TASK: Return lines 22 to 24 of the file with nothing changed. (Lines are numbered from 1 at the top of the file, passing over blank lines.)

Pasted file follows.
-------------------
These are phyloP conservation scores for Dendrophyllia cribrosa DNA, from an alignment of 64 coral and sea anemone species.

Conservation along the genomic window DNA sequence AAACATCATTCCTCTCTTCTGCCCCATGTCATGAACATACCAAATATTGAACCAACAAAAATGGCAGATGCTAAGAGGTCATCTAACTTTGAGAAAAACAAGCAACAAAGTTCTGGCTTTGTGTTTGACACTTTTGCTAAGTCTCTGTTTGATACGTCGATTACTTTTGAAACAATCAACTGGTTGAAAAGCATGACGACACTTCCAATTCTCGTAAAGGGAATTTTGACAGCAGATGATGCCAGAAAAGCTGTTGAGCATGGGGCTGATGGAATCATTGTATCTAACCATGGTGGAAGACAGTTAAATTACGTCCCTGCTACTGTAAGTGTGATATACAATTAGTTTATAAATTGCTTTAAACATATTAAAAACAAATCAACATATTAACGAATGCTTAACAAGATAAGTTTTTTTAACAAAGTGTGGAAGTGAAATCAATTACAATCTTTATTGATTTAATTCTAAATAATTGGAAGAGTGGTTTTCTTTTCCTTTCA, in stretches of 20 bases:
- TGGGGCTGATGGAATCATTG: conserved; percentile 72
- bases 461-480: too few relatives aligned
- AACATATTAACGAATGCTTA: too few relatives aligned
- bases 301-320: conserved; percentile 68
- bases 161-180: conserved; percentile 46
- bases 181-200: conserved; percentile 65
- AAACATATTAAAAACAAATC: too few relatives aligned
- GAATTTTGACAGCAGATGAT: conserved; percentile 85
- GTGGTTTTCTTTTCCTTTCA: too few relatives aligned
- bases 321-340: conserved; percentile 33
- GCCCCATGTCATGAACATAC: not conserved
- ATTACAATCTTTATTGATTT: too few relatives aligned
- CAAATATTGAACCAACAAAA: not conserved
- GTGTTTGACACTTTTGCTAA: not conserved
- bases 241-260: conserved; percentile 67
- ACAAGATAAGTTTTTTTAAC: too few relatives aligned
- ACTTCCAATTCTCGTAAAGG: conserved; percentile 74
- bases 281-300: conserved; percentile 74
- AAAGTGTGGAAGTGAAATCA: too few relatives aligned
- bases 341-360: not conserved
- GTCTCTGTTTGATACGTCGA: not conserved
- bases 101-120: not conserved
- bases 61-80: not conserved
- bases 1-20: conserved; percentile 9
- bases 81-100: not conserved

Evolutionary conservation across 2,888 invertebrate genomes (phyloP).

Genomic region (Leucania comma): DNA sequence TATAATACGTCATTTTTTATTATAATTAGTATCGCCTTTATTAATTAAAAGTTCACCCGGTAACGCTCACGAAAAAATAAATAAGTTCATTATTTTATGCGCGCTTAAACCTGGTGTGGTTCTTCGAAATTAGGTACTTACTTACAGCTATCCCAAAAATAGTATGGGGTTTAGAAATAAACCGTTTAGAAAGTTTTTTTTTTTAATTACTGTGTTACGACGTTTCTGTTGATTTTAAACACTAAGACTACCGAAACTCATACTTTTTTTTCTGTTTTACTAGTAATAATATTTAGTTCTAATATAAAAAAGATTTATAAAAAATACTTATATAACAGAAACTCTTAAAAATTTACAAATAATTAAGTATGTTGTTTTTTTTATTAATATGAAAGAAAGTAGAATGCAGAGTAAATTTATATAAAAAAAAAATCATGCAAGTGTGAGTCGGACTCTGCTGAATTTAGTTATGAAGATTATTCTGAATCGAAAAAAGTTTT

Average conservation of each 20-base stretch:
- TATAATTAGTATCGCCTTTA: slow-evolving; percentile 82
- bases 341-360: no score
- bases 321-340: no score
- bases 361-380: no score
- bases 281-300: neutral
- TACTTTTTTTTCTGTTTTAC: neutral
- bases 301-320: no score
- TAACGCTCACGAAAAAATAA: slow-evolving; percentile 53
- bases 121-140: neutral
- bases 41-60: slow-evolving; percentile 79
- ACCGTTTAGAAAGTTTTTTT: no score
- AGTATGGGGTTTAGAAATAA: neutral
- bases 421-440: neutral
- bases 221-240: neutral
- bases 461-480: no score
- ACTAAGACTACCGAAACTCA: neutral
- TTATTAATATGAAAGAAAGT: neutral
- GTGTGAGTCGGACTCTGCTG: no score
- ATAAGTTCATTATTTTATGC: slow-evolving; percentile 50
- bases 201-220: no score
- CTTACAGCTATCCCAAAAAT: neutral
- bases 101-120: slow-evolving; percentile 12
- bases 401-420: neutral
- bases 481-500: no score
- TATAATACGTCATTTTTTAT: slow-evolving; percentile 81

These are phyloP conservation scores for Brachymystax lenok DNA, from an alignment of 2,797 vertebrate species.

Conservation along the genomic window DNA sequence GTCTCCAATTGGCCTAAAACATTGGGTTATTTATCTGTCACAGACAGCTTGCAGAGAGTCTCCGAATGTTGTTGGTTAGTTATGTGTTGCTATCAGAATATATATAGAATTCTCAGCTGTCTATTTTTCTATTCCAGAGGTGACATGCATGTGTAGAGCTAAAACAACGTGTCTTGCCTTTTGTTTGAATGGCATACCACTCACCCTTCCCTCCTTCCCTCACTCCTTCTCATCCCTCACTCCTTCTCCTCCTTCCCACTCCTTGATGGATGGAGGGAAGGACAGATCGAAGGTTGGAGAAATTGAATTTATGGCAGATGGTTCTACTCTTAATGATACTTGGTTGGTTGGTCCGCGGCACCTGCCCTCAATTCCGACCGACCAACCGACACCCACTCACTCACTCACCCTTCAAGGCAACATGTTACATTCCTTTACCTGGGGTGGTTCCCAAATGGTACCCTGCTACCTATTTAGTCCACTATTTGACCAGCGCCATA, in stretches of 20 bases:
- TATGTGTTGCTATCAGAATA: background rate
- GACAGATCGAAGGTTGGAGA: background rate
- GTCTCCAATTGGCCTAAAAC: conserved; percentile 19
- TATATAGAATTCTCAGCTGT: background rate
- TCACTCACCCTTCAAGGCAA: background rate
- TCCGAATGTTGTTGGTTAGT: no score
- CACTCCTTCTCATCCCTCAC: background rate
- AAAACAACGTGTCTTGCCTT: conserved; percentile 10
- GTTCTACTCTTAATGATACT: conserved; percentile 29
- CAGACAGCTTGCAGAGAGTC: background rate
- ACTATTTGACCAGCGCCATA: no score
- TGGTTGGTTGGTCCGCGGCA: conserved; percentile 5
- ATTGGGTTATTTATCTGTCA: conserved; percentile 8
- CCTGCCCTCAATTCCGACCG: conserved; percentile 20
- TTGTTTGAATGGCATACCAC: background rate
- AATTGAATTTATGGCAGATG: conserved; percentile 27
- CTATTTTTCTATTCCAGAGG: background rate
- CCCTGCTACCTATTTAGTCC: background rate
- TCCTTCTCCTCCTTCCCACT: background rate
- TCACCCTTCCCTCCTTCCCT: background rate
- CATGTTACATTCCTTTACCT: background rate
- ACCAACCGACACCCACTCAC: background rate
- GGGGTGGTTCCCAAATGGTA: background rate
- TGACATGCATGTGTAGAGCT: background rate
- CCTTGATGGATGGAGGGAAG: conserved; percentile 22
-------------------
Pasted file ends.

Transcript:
- bases 341-360: not conserved
- GTCTCTGTTTGATACGTCGA: not conserved
- bases 101-120: not conserved